I have optimised a set of portfolio and subsequently regressed the returns against the fama-french-Carhart factors. I have two portfolio, one in which short sales are allowed (the portfolio can take on leverage) and the other limits short sales (so that the leverage is zero). Now my question is: How are the alpha and beta of the levered portfolio affected by the ability to assume leverage??

For the levered portfolio I find a beta close to 1.5. The non-levered portfolio displays a beta of 0.5. As beta is the coefficient explaining the variance of the returns, I would think that this difference is due to leverage as it naturally leads to a higher risk in similar proportion to the return. However, I am not completely sure as I read that levering up the portfolio (simply taking larger positions) would not affect the beta as the exposure remains similar.

I expect the alpha not to be affected by the leverage as it involves no specific skill and therefore will not improve the risk adjusted returns.

However could it also be that establishing long short positions allows the the manager to add alpha?? (as it can short stocks it would normally not be able to do so? i.e. short side alpha)

Looking forward to your thoughts!


1 Answer 1


Yes, it's a function of leverage.

Your unlevered beta of 0.5 sounds a bit on the low side, but is not directionally surprising. Google "betting against beta" or the "low volatility anomaly" for more details.

To get the beta up from 0.5 to 1.5, that is a function of leverage. The market 2x levered will have a beta of 2.0x to itself, precisely because the return outcomes are double the underlying. Meanwhile, short sales will obviously reduce the beta; so if the net is higher, that just means that the gross longs have risen more than the size of the shorts. The optimiser would be 200 long, 50 short; 250 long: 100 short or 300 long; 150 short etc. It should be relatively easy to verify this, by summing the gross longs and the gross shorts of your model's outputs.

To generate these kinds of outcomes, your optimiser would have to believe there was a set of alpha opportunities to exploit. Give the model highly-correlated return differentials, and it will not hesitate to add in a long-short. The "optimal" size of these positions is often in excess of the size of the rest of the vanilla portfolio! If the model thinks that shorting A to buy B has the same risk-reward as buying the market, it will want to have as much A-B risk as market risk in the portfolio. If it needs to lever up A and B by +5x and -5x respectively to achieve the same risk (given diversification), then so be it. The model is now 600% long; 500 Short ;-) Stylised example, but hopefully you get the point. Again, this should be obvious if you sum the long and short positions in the portfolio.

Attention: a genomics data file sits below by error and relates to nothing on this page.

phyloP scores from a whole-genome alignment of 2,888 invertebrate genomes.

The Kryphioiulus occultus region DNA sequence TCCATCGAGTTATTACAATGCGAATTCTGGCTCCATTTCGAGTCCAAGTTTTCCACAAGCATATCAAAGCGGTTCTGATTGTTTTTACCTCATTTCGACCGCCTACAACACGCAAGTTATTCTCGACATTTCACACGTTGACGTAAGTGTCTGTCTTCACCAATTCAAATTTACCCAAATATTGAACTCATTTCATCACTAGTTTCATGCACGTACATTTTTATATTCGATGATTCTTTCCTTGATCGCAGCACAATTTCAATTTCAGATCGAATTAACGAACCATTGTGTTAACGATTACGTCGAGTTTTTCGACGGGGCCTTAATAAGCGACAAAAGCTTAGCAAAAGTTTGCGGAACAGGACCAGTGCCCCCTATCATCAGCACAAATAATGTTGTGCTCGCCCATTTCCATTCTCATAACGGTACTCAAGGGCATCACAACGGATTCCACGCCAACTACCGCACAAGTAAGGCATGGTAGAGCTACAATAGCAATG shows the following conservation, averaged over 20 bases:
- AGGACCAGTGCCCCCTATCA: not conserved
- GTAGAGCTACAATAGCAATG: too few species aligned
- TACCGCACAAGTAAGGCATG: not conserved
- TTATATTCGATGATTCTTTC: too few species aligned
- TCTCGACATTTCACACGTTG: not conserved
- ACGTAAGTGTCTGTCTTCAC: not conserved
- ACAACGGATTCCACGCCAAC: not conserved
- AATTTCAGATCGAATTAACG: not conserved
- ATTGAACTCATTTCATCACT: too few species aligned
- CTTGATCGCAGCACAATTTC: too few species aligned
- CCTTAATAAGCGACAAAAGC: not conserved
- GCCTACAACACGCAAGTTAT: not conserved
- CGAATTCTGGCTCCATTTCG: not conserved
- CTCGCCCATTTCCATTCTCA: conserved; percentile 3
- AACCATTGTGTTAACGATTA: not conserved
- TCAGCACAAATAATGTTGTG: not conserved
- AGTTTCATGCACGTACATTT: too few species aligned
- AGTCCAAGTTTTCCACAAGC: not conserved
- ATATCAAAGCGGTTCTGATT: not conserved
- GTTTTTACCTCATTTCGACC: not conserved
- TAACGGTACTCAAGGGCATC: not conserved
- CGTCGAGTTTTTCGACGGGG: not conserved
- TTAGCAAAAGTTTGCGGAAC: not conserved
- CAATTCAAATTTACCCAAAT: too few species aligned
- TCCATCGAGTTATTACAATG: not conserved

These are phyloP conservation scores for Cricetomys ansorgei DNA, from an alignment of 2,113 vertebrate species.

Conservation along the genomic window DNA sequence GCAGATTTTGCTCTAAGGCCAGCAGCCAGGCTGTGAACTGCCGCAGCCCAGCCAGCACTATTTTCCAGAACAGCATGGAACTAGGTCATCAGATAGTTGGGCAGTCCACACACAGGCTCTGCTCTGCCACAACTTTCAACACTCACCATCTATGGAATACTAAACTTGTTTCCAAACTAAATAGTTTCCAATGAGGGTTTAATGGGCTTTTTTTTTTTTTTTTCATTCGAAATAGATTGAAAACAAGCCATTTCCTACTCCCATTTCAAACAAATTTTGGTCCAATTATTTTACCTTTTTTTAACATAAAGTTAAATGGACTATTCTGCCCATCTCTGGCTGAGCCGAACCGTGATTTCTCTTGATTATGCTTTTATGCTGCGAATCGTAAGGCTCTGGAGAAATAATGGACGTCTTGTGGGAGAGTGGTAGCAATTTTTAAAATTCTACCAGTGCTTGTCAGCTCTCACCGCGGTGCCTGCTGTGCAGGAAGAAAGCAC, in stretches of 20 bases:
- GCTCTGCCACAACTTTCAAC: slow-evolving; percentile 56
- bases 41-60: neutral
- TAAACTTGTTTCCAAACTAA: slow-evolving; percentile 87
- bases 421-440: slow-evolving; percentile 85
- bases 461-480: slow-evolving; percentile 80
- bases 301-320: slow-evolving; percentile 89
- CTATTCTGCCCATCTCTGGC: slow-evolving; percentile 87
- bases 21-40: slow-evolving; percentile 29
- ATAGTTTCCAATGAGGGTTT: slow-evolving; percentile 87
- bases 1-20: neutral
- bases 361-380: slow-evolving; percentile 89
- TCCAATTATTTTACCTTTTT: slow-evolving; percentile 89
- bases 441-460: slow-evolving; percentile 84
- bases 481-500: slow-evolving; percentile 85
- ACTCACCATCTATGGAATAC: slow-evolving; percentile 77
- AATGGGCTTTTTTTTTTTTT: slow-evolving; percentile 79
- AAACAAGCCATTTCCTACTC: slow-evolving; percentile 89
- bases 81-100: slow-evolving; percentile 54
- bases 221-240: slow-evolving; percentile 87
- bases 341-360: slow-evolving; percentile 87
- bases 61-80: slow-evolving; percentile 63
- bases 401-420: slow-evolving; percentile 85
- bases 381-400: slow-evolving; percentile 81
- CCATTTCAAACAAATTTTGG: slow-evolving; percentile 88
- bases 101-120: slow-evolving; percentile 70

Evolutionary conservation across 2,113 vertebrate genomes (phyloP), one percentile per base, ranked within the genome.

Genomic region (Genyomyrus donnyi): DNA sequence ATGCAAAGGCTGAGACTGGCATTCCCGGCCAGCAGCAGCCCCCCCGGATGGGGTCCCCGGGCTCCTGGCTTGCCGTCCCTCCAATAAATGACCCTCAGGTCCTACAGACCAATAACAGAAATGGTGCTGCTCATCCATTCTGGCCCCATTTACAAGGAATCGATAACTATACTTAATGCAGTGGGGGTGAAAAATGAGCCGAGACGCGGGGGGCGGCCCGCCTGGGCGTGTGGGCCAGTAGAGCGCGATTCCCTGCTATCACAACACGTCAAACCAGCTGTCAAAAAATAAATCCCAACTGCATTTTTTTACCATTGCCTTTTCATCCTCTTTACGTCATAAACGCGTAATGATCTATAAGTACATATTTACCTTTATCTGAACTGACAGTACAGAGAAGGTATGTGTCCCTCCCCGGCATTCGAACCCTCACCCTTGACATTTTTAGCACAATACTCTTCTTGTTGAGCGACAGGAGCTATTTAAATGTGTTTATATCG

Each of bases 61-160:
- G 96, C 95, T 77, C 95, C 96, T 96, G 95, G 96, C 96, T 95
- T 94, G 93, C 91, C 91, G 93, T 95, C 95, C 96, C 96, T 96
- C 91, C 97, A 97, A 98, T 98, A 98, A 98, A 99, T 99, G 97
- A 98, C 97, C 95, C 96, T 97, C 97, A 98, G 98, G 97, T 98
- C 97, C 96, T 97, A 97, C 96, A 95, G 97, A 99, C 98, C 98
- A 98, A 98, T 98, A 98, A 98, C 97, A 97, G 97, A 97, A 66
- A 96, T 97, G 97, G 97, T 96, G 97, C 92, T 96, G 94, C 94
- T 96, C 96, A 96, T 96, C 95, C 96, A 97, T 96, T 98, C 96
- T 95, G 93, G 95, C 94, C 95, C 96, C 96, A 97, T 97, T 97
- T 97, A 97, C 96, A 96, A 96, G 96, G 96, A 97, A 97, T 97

Of course, whether these historical return differentials will be repeatable in the future is moot. Even if a fraction of a past lucky break were to persist, optimising the portfolio for it continue on the same scale as historically would represent sub-optimal "overbetting". This - and the general sensitivity of "optimal" outputs to input assumptions - is the key reservation that market practitioners have with optimisers.

  • $\begingroup$ Thanks, indeed as you outlined before I have computed the average sum of positive and negative positions. In the levered portfolio the absolute sum of position equals 180% equivalently to a short position of -80% and a long position of 100%. I have optimised the portfolio upon a set of characteristics believed to deliver cross-sect. returns on average. Now also as you pointed out it remains odd why the beta is so low. To be more specific I have conducted three regressions. The portfolio to the 1/N portfolio, Value-weighted and the Fama-French-Carhart factors. --> $\endgroup$
    – incognito
    Oct 1, 2019 at 11:09
  • $\begingroup$ The beta of the 1/N& VW are close to 0.5, while the loading on the MKT factor is close to 0.9. The sample includes mainly firms from the SP500. What also seems odd is that the levered portfolio achieves NO alpha over the VW portfolio while the non-levered portfolio does so. Both portfolio achieve significant alpha over the Fama-French-Carhart factors. This last finding, I believe, is due to the relevance of characteristics over factors in line with Kent&Titman 1998 link $\endgroup$
    – incognito
    Oct 1, 2019 at 11:14

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